■••tMlon by Mayor Smythe an<l the Board of
••"toen of Charleston, and President Waggener
••tke directors of the Charleston Exposition
J*^"*- A <!et ch nient of rexulars from the
.■j-^y post and several companies of marines
T* tbc camp at the exposition, with a regiment
* •lllUa, were drawn up at the station when
■•train Wring: the bell rolled la. As the bell
■•» aftea from tne flatcar a salute of thirteen
p~» was nred. Tns historic relic wa» placed on
*cerat«a truck prepared for tne occasion, but
*** round that the «agon would not bear the
jj* 11 * and the bell had to b* replaced on the car
ijiJ'J, 0 to the grounds by rail. At the expo
*tlSL f our ' (5t Mayor Smythe extended a formal
ljhhrM«. t0 li 3« bell and Its escort, and Mayor
sawT* 0 '«r>ondfcj. Several brief addresees were
ifcM'.ru .patriotic airs were sung by two thou
lt« >in°?\ «a»ldren. The bell wlil be placed In
''WUideJphla Building.
* BBB B LOVDON "ARIZONA" PAST.
"AriL^ C Jr ' any which Is to play Augustus Thomas's
a^fr^* it th« Adelphl Theatre, London, gave a
Tfctatr* ° rm nce ot the drama at the Victoria
HKj^, 6 yesterday. There was a considerable
t*-*tXLoH consisting largely of actors. The play
Mrty °? thlsr an< wa " mucn enjoyed. The caßt has
*** toea^* n prtnt in these columns. Several of
?' t £Uvfcr,v';i* P t lt have been seen In their re
*<t M- ?Ej* tn New-York before. After the third
i 'Bomat , was called before the curtain and
BasßssßasT *. *„*• He made a brief and
- 2* »ow'.igs r *»*- tn which he eaid that he thought
-!?«^r.g rnJr^ *«a«rtcan invasion" of London was
2L T *T pvVi. * P art y «*'!• M r Thomas will
■Sf*«y^23i a n*?° ut two weeks later than the
2*»'.c» *t ,, y :U '^ '■' tlm<s for the opening per-
Utet a tht Adelphl He will return a few
ELECTRfriTY POINTS A WAY OUT OF THE STEAM, SMOKE AND FOUL GASES TO SAFETY AND COMFORT-
U. L. HONORS ROOSEVELT.
HE TS UNANIMOUSLY CHOSEN AN HON
ORARY MEMBER-THE TICKET
GOES THROUGH.
President Roosevelt was unanimously elected
an honorary member of the Union League Club
last night at the annual election. He has been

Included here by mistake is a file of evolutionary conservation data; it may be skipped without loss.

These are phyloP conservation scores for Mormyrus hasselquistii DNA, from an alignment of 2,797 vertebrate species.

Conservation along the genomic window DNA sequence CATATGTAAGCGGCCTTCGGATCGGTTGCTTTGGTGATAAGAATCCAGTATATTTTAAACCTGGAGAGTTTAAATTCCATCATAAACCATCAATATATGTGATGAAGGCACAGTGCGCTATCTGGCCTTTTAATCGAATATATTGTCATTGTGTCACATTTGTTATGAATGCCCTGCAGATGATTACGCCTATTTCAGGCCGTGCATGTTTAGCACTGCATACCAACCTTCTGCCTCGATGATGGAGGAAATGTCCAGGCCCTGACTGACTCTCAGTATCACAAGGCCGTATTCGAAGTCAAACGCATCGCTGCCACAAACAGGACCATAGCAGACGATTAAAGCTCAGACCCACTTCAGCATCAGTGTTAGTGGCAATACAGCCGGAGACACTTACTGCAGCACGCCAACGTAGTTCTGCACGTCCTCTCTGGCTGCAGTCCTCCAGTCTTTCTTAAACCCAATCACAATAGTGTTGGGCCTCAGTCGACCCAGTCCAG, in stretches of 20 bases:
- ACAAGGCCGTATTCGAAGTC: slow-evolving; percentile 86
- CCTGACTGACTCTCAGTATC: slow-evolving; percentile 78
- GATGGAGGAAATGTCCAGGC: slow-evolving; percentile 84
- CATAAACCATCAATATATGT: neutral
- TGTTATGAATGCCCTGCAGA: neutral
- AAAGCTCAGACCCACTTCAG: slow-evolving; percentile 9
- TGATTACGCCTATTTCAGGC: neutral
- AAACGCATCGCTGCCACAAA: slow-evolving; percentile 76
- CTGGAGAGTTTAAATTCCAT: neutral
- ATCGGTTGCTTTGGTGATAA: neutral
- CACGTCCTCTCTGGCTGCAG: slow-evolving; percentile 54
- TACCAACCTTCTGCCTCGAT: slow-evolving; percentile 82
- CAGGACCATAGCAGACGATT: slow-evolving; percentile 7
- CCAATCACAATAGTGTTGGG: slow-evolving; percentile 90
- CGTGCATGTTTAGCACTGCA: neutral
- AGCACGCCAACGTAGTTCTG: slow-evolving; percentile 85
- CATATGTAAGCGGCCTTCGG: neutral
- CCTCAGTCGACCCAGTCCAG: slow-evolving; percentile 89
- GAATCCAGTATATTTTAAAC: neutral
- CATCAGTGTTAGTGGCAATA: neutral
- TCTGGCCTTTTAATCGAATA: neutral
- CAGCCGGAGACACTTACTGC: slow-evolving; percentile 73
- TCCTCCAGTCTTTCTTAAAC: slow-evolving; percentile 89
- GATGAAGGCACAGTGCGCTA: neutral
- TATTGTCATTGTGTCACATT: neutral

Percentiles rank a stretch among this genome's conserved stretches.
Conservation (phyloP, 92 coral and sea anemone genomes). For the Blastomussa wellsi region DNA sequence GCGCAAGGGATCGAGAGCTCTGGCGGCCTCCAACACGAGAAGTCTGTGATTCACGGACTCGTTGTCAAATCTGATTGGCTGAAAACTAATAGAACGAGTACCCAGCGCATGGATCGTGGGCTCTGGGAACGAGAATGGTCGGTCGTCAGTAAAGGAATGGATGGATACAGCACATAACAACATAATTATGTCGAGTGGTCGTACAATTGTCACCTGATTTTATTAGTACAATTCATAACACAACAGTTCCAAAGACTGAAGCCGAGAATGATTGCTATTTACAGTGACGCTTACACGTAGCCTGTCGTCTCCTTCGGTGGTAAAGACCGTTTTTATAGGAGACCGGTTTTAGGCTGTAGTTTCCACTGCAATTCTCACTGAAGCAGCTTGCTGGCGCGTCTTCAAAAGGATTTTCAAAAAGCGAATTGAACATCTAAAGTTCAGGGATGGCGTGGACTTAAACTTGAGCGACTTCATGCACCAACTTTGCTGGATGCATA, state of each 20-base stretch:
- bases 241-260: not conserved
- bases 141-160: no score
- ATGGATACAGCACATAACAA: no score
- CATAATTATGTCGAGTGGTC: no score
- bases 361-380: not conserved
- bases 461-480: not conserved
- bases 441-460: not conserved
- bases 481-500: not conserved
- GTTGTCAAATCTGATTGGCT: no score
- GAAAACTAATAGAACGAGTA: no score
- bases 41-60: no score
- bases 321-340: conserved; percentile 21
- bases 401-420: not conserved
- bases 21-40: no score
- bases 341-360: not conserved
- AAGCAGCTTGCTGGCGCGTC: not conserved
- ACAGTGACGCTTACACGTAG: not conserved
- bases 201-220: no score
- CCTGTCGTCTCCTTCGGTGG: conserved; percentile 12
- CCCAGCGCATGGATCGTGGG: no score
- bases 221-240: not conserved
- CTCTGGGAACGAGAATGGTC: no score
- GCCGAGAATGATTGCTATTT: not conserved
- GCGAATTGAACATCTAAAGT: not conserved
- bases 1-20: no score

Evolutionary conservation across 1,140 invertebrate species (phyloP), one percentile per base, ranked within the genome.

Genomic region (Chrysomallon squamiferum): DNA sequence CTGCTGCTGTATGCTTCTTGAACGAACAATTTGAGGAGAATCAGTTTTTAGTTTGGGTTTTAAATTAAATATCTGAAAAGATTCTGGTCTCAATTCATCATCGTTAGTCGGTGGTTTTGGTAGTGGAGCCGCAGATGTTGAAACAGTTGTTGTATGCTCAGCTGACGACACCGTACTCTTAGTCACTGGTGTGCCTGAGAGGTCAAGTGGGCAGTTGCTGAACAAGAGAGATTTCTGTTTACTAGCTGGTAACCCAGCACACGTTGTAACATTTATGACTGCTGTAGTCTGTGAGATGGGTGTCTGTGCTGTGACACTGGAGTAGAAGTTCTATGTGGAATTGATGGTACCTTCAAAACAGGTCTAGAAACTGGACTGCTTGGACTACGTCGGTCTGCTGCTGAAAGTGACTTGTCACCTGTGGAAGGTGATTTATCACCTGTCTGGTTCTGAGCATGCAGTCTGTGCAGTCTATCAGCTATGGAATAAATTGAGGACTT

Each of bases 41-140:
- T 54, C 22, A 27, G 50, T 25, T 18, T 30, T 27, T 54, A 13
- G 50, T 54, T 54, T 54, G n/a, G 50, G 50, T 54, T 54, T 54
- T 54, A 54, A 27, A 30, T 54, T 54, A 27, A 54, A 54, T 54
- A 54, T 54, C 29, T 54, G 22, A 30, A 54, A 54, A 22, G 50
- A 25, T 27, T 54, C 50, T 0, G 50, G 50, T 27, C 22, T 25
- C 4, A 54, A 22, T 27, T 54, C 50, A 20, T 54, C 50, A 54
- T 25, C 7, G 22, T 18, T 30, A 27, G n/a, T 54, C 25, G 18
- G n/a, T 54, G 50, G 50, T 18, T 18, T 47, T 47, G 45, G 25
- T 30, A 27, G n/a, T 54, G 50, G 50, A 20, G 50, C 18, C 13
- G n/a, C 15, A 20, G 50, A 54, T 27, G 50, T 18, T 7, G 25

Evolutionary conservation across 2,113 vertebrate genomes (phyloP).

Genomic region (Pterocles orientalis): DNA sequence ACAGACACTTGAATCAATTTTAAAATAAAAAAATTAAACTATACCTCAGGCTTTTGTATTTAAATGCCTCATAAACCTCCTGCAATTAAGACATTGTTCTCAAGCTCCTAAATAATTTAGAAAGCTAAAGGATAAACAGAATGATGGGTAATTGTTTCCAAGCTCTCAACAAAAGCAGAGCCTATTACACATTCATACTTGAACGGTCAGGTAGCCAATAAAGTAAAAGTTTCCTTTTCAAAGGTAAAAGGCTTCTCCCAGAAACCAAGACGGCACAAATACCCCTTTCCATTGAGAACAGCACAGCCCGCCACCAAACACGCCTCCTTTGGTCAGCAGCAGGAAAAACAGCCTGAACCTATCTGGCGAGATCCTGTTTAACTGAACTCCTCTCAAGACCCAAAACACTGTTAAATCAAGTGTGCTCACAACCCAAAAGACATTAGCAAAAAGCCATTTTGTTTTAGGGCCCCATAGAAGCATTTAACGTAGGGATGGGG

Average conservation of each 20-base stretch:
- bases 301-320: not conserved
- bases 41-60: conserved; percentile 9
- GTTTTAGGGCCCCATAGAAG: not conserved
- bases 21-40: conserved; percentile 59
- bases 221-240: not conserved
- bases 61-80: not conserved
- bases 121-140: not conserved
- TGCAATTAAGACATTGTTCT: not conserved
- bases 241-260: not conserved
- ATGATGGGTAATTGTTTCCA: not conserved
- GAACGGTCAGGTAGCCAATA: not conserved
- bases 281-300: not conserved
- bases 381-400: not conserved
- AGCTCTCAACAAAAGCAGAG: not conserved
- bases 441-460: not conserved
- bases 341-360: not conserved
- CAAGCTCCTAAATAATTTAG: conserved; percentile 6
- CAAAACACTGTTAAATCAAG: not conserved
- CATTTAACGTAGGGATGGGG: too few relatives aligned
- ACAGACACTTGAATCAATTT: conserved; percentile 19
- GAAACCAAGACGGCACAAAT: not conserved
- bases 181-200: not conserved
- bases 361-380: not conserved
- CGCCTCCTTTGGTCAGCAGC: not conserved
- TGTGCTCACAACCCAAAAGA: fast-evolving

an active member of the club for about eighteen
yearp. He wa? Informed las«t night of the honor
conferred upon him. Presidents Harrison and
McKlnley are the only Chief Executives who
havA been similarly honored by the club. The
proposition to elect him to honorary membership
came before the executive committee on
Wednesday ni?ht. when artlon on his name was
unanimous.
As was foreshadowed recently In Th» Tribune,
the ticket headed by ex-Secretary of the Interior
Ccrr.ellus N. Bliss was elected without opposi
tion. Mr. Bliss succeeds Frederick D. Tappen,
president of the Gailatln National Bank. George
S. Terry was elected secretary for the fifth
time, and William G. White wan elected treas
urer for the ninth time. Ten new members
were elected, but their names were not made
public. Following: is a complete list of those
chosen to office:
President— COßNELlUS N. BLISS.
Vlce-presJflents 'class of UXM)— GEORQB BBTHOTB
ADAMS. MORTIMER C. ADDOMS, JOHN W.
GRIGO3 and JAMES I>. LATNG.
Secrttary — GEORGE S. TERRT.
Treasurer— WlLLlAM O. WHITE.
Executive committee— of 1902, CHARLES W CAR
PENTER. CHARLES K. COX. E. RITZEMA DE
GROVE, JOHN L. DUDLEY and HENRY W. HAY
DEN. r*!a*e Of 1003. GEORGE F. CRANE. CHAIiLFS
DAVIDSON. J. SEAVEU PAGE. THOMAS BTUROIS
and J. LANGDON WARD. Class of 11VH. HERBERT
P. DROWN. JOHN PROCTOR CLARKE. GEORGK
B. FOWLER, FRANCIS G. GORJIAM and GEORGE
H. ROBINSON.
Committee on admissions (class of I»O«>— CHARLBB F.
BROOKER, WALTER R. GILLETTE. F. NORTON
GODDARD. 6. GOLDECKMIDT ar.d .A. BARTON
HEPBURN.